from fraud. And it is for the jury to say whether the husband and wife carried their burden in
this regard. [Cits.]").
b. Fraudulent misrepresentation of marketable title.
Parker's claim to the contrary notwithstanding, the record reflects that upon entering into the
Agreement, Mrs. Mills represented only that she would have marketable title to the Property at
closing. Paragraph 8 of the Agreement pertinently provides: "Seller warrants that at the time of
closing, Seller will convey good and marketable title to the said Property." The essential
elements of fraud are: (1) wilful misrepresentation of a material fact; (2) made to induce
another to act; and (3) upon which such person acts to his injury. OCGA § 51-6-2 (a); Lister v.
Scriver, 216 Ga. App. 741, 745 (1) (456 SE2d 83) (1995). No false representation thus having been
established, the superior court erred in granting Parker partial summary judgment as to his
fraudulent misrepresentation claim.
2. In view of our disposition of Division 1, we need not address Mrs. Mills' remaining claims of
Judgment reversed. Johnson, P. J., Ruffin, Miller, Ellington, and Phipps, J.J., concur. Andrews,
P. J., concurs in part and dissent in part.
MILLS v. PARKER.
Andrews, Presiding Judge, concurring in part and dissenting in part.
Because I believe that the trial court properly struck the answer of Hazel Mills *fn7 based on
failure to respond to plaintiff's Request for Production of Documents and, therefore, properly
granted specific performance of the contract to sell realty, I respectfully dissent in part.
Because I believe that a decision of the fraud claim is premature, I concur in the judgment only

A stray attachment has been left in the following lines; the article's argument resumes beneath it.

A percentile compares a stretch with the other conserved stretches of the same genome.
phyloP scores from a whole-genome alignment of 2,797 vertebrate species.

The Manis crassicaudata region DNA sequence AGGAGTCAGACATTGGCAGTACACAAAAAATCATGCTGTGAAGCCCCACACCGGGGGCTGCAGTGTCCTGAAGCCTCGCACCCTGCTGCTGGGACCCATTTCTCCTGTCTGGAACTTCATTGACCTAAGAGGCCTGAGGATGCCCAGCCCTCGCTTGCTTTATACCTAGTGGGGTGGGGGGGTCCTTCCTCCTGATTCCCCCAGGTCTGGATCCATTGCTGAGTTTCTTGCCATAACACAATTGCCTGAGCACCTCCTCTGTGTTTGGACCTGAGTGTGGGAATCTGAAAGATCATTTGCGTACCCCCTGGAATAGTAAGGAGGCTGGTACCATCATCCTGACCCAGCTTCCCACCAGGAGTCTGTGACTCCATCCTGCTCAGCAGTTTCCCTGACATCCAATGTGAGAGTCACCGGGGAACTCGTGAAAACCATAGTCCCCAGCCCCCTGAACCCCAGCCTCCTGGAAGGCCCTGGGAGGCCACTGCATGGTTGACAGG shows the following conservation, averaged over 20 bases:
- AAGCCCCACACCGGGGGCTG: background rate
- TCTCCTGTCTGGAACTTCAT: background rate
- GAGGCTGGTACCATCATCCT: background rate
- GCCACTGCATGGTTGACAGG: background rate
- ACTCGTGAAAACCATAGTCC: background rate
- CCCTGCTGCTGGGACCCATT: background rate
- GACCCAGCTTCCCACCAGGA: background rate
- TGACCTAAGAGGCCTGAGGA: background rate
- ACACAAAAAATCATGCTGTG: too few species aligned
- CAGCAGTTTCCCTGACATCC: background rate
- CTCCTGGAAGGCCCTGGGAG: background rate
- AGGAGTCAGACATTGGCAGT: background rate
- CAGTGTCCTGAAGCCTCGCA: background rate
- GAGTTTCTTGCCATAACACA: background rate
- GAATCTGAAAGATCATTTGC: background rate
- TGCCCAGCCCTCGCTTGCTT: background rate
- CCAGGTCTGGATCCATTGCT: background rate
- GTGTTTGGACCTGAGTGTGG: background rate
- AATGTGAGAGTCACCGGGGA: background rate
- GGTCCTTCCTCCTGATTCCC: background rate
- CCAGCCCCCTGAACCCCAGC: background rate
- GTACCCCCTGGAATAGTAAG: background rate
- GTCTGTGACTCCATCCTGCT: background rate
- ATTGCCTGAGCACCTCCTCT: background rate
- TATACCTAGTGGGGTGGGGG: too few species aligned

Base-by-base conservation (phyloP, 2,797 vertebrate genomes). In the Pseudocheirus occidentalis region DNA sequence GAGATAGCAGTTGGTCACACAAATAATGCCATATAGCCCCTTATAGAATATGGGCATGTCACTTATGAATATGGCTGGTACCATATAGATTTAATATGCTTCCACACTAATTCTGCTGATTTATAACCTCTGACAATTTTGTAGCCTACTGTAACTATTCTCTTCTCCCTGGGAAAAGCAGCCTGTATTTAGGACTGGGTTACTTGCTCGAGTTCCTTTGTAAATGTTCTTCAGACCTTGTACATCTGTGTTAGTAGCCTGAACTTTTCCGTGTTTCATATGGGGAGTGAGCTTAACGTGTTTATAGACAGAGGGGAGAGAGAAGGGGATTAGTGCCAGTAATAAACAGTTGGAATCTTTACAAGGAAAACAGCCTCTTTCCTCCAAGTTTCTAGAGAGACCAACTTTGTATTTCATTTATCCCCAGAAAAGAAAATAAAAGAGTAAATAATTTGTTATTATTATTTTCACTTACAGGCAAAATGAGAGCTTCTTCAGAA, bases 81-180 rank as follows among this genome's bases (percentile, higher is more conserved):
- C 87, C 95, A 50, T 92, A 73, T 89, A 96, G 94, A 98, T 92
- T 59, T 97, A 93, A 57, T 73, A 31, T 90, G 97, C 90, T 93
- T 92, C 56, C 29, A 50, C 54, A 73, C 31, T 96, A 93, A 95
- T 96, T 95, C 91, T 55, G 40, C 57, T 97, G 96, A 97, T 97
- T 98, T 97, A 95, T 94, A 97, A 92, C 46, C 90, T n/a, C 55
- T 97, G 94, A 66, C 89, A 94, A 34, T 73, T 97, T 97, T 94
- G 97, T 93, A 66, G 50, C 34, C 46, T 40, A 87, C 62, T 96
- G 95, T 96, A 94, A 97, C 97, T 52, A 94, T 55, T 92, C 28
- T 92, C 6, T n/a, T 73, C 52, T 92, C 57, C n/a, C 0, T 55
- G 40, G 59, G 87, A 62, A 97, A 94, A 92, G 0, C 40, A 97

regarding that count.
Parker's Request for Production of Documents was filed and served with the complaint on Hazel
Mills and sought production of "[t]he original (or a copy on which the notarial date is legible)
of the QuitClaim Deed, . . . ." Response or Objection to the Request was due within 45 days of
date of service or October 23, 2000. Neither was filed. Parker's Motion for Sanctions, based
solely on the failure to produce this deed, was filed on November 13, 2000. Neither the original
nor a copy with legible notarial seal was produced by Hazel Mills up to and including the date of
the hearing on Parker's motion for sanctions on January 16, 2001.
Pursuant to OCGA § 9-11-37 (d) (1),
If a party . . . fails to serve a written response to a request for inspection submitted under
Code Section 9-11-34, after proper service of the request, the court in which the action is
pending on motion may make such orders in regard to the failure as are just; and, among others,
it may take any action authorized under subparagraphs (b) (2) (A) through (b) (2) (C) of this
Code section [OCGA § 9-11-37].
The latter subsection provides that such a failure authorizes "[a]n order . . . dismissing the
action or proceeding or any part thereof, or rendering a judgment by default against the
Trial courts have broad discretion to control discovery, including the imposition of sanctions,